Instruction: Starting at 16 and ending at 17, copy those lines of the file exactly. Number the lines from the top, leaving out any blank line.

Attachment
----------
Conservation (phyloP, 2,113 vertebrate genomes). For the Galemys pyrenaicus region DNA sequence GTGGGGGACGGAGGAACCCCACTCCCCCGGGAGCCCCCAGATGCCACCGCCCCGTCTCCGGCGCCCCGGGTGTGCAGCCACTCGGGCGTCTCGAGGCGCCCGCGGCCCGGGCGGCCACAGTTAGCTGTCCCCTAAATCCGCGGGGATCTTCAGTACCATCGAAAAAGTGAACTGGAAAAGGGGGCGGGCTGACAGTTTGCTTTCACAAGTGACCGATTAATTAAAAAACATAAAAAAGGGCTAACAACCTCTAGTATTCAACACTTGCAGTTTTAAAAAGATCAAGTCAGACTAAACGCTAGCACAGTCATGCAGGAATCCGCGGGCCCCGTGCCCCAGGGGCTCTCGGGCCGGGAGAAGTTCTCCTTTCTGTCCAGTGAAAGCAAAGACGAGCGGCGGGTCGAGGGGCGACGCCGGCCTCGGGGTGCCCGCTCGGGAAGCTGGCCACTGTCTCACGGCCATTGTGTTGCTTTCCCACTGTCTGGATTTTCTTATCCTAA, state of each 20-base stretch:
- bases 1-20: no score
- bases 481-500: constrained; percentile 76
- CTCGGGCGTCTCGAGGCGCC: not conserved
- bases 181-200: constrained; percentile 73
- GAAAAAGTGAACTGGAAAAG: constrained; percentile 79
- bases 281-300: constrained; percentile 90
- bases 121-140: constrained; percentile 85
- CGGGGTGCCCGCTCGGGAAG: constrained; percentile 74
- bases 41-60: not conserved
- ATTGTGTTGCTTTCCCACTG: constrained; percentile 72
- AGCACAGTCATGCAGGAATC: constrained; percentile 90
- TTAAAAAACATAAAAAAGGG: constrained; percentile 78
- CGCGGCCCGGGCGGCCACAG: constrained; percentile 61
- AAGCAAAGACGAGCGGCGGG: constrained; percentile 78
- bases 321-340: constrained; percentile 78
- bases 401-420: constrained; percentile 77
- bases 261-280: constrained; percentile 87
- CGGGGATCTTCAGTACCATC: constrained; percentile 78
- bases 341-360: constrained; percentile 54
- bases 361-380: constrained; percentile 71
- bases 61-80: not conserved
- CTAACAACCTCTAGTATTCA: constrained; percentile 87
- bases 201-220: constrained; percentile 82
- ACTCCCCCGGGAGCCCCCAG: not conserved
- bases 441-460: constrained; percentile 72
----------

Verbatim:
- bases 321-340: constrained; percentile 78
- bases 401-420: constrained; percentile 77